Bok choi (pac choi) in the kitchen and garden

Bok choi or pac choi is my favorite of all the chinese cabbages. It’s tender and sweet and is sturdy enough to last for a couple of weeks in the fridge after harvesting. I love it fresh and sauteed or grilled, and it is full of the wonderful sulfur compounds that are so healthful. Just like the rest of the cabbage family. 

Grow transplants

It is so easy to grow as long as you start early enough indoors. I haven’t seen many transplants available in stores so I always start my own around February first. These babies do not like to be transplanted into larger pots like tomatoes, so they should be grown in small pots that they will stay in until going out in the garden. I’ve had great luck growing pac choi in containers, and in fact prefer that since I can control cabbage worms easily.   

Bok choi in a container

Full sun, good soil

They grow best in full sun in rich organic soil that is well-drained. They should be planted out early – they have the capacity to withstand frost. They are moderate feeders so benefit from a top-dressing of compost or composted manure when planting. Mulch with organic mulch such as straw once they are growing.

And harvest young. I’ve had the best luck growing some of the “baby” varieties that are harvested when about six inches tall. They stay tender, and are early enough that they often avoid the cabbage worms.  

Cabbage moths are much more a problem on broccoli and regular cabbage, but occasionally they will be out early enough to attack pac choi. Bt (Bacillus thuringiensis), an organic bacterial pesticide that goes after pesky cabbage moth larvae, is easy to apply and safe to use.

Grilled pac choi

Grilled pak choi

Harvest small heads whole and carefully cut off the root end, taking care not to cut into the heart which will cause the leaves to separate (which is also okay because they can be used in a salad).

Sprinkle with a fruity olive oil and lay gently on a grill rack or in a grill basket. Turn with tongs after about five minutes, grill 5 minutes more and remove to a platter.

Splash with balsamic vinegar or lemon juice, salt and pepper to taste and serve as a delicious side to whatever you are having as a main course.

You can change up the flavor a bit by using sesame oil instead of olive oil, and splashing with soy or ponzu sauce after they come off the grill.

Kalecannon

This time of year cabbage and kale are plentiful and nutritious. It’s also time to think about getting those transplants ready for the garden. The cold weather doesn’t bother these hearty (and hardy) plants. 

Redbor kale

All members of the cole family are troubled by cabbage moths, so be ready when your transplants go out to cover them with row covers or be vigilant about treating with Bt, a bacterium specific to butterfly and moth larvae (available at most garden centers). 

Now to the best part – eating!

Whether Chinese cabbage such as bok choi or napa,  round head red or green cabbage, Winterbor, red Russian or laciniato kale, they all can make a wonderful riff on the traditional Irish colcannon. 

This true comfort food is simply made with mashed potatoes and cabbage or kale. It sounds unusual, but I’ll guarantee that there’s something magical about the combination of earthy potatoes and sweet cabbage or kale.  

Start with mashed potatoes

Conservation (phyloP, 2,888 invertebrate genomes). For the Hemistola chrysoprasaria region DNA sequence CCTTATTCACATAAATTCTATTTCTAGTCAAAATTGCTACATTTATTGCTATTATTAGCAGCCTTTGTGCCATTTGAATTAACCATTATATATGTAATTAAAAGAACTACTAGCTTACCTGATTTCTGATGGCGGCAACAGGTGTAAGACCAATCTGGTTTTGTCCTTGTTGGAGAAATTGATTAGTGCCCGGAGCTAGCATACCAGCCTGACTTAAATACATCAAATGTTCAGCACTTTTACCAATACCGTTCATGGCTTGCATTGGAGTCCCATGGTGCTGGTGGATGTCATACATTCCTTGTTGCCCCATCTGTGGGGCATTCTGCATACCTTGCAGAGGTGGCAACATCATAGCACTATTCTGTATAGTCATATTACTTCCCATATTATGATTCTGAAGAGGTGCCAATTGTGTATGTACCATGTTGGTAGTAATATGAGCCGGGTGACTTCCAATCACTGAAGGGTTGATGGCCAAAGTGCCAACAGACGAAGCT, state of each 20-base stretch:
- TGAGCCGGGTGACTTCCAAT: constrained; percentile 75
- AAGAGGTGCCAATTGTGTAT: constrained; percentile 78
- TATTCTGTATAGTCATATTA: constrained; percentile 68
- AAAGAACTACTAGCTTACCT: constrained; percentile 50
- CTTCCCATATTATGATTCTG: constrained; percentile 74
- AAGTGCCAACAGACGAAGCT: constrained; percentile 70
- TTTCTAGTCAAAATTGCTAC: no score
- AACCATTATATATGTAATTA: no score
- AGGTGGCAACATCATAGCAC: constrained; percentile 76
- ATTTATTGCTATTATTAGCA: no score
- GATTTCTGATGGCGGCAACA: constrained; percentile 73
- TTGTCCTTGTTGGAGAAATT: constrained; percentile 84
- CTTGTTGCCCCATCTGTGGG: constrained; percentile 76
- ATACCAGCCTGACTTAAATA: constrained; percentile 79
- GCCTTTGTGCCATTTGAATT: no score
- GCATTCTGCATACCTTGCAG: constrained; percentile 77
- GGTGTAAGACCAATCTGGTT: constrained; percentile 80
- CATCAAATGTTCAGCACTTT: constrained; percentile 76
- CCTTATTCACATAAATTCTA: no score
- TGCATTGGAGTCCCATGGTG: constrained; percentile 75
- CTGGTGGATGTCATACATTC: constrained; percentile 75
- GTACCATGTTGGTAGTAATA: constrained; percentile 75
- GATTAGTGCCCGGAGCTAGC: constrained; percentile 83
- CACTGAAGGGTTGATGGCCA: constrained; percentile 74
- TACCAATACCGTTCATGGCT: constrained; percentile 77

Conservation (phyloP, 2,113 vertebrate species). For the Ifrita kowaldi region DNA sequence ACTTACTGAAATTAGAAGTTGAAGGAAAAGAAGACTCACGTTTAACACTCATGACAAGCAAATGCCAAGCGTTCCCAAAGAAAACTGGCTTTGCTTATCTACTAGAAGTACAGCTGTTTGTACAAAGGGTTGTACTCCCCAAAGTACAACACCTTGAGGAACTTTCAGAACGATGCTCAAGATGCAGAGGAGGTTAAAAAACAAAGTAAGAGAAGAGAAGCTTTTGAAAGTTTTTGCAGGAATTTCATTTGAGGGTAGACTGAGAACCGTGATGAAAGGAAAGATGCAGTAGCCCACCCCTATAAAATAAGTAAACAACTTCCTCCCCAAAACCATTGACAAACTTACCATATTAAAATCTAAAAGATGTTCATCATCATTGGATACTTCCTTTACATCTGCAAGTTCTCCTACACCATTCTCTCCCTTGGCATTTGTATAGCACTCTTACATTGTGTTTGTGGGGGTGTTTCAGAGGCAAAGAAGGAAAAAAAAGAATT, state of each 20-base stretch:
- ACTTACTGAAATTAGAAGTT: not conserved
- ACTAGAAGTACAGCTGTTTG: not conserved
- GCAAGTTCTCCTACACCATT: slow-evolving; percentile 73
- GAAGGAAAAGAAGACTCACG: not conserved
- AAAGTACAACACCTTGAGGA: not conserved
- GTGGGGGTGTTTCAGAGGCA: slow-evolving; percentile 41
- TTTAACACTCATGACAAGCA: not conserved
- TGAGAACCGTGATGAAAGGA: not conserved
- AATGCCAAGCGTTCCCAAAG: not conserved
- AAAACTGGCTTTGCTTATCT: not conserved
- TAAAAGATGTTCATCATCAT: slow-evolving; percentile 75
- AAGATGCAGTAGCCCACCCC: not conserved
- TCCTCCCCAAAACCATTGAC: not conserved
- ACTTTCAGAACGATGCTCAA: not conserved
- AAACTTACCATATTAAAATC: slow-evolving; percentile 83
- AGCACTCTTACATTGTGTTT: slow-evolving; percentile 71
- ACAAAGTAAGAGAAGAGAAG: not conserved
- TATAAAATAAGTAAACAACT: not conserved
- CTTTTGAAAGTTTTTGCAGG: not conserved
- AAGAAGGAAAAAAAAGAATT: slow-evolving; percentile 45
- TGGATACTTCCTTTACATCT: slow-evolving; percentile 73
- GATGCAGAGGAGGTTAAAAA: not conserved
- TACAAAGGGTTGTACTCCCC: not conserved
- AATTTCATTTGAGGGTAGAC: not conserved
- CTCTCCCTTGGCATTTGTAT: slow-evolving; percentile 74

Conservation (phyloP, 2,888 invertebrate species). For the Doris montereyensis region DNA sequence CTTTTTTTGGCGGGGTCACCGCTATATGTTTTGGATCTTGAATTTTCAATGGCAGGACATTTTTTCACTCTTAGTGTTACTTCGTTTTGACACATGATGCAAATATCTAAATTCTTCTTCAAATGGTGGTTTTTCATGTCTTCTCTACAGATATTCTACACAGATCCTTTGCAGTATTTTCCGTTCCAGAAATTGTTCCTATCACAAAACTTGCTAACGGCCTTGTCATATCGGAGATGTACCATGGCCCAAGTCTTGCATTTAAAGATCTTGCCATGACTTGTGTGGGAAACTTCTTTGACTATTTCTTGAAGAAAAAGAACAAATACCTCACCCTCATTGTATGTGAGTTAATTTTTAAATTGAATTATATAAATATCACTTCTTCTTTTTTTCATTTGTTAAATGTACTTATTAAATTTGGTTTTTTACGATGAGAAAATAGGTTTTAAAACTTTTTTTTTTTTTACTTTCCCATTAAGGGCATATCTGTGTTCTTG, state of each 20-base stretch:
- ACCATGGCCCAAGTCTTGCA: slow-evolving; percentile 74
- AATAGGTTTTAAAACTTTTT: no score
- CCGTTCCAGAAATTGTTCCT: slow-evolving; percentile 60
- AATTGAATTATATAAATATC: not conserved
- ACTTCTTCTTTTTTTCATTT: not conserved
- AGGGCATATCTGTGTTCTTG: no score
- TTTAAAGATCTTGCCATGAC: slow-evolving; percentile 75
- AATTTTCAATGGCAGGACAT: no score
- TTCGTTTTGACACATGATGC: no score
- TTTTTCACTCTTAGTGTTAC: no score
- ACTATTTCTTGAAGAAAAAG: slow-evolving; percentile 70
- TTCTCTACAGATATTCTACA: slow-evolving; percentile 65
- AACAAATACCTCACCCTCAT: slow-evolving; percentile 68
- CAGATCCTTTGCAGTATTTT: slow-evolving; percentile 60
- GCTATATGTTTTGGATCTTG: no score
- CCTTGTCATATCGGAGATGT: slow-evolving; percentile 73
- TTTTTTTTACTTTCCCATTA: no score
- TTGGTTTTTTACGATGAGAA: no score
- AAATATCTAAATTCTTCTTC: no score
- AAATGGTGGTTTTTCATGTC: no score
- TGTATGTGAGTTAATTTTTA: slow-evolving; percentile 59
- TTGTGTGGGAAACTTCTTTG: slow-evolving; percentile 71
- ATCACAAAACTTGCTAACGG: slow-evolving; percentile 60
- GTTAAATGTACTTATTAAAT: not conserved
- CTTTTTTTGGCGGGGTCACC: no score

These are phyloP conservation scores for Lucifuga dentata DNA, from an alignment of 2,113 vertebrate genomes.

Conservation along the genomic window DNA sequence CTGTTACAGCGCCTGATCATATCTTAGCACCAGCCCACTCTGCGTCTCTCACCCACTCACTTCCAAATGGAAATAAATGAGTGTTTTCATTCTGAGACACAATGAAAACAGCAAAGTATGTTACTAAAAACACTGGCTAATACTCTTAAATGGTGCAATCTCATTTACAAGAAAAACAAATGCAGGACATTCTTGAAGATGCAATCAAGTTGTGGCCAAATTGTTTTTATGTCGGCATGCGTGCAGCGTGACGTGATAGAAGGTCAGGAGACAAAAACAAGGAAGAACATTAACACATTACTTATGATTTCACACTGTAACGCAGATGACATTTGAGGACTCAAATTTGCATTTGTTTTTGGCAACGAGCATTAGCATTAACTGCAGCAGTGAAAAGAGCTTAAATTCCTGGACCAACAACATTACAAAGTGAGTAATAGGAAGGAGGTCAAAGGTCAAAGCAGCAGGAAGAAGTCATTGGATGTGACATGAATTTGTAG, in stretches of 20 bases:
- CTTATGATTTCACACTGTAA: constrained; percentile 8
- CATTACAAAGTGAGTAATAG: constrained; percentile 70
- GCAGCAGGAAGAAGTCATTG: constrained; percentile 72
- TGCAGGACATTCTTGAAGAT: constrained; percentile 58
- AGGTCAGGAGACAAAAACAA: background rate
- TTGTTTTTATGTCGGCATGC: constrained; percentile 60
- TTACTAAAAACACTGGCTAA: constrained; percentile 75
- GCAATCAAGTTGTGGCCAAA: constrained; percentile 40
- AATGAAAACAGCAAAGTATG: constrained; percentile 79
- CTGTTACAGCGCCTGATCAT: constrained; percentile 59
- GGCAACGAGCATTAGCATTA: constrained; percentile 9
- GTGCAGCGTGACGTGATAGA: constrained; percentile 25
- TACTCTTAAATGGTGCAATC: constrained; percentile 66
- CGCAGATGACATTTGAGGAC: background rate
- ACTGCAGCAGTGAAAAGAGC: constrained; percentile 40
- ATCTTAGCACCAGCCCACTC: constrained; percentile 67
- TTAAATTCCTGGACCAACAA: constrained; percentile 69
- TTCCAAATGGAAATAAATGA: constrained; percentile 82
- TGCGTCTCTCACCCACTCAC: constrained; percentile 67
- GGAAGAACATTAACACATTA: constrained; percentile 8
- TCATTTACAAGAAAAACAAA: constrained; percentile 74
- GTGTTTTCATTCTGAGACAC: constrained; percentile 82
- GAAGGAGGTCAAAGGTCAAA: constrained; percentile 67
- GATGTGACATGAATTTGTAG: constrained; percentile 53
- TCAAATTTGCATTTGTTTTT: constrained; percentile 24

And as great as it is just as the Irish make it, there are so many other things you can add to it to make it even more delicious. You simply make mashed potatoes as you always have (add cream cheese when mashing for more richness).

Choose your vegetables

Then saute vegetables of your choice – kale, swiss chard, chinese cabbage, traditional cabbage, eggplant, zucchini, broccoli – with some onion and a bit of garlic until slightly tender.

Kalecannon

Mix with the mashed potatoes and bake. It makes a perfect side dish to any main course, and is a delicious vegetarian entree all by itself. 

Feel free to add and subtract as your palate desires. You can substitute half the potatoes with parsnips, add carrots or peppers. You can also top the dish with cheddar, gouda or parmesan cheese for a different flavor. If you like, top the dish with bread crumbs or panko before baking. 

Kalecannon 

Serve six as a side or four as a main dish 

4 medium russet potatoes (about two and a half pounds), peeled and cut into chunks. You can use reds or yellow potatoes for a different flavor

2 T. salt (sounds like a lot, but you are salting the water which will give the potatoes just enough saltiness

4 T. butter or 2 T. butter and 2 T. cream cheese

Approximately 1 c. milk or cream

3 c. chopped kale, cabbage, chard, or other leafy green

3 green onions or one small leek, chopped finely

1 clove garlic, minced (optional)

½ c. chopped sweet red pepper or mix in a little hot pepper if you like

In a medium -sized saucepan, put the potato chunks and cover with cold water by an inch. Add salt and bring to a boil.  potatoes in a medium pot and cover with cold water by at least an inch. Add 2 tablespoons of salt, and bring to a boil. Boil until a fork easily pierces the potatoes, about 15-20 minutes. Drain well.

Saute vegetables

Preheat the oven to 425. Melt the butter in a saute pan and add the greens. Saute about three minutes. Add the onions or leeks and any other vegetables and cook another minute. Set aside.

Mash and bake

Mash the potatoes with a potato masher or mixer, using enough milk or cream to make them creamy but not runny. Combine with the vegetables and salt and pepper to taste. Smooth into an oiled casserole dish and add cheese and/or breadcrumbs if using. Bake about 30 minutes until the mixture is bubbly. Let stand ten minutes and enjoy!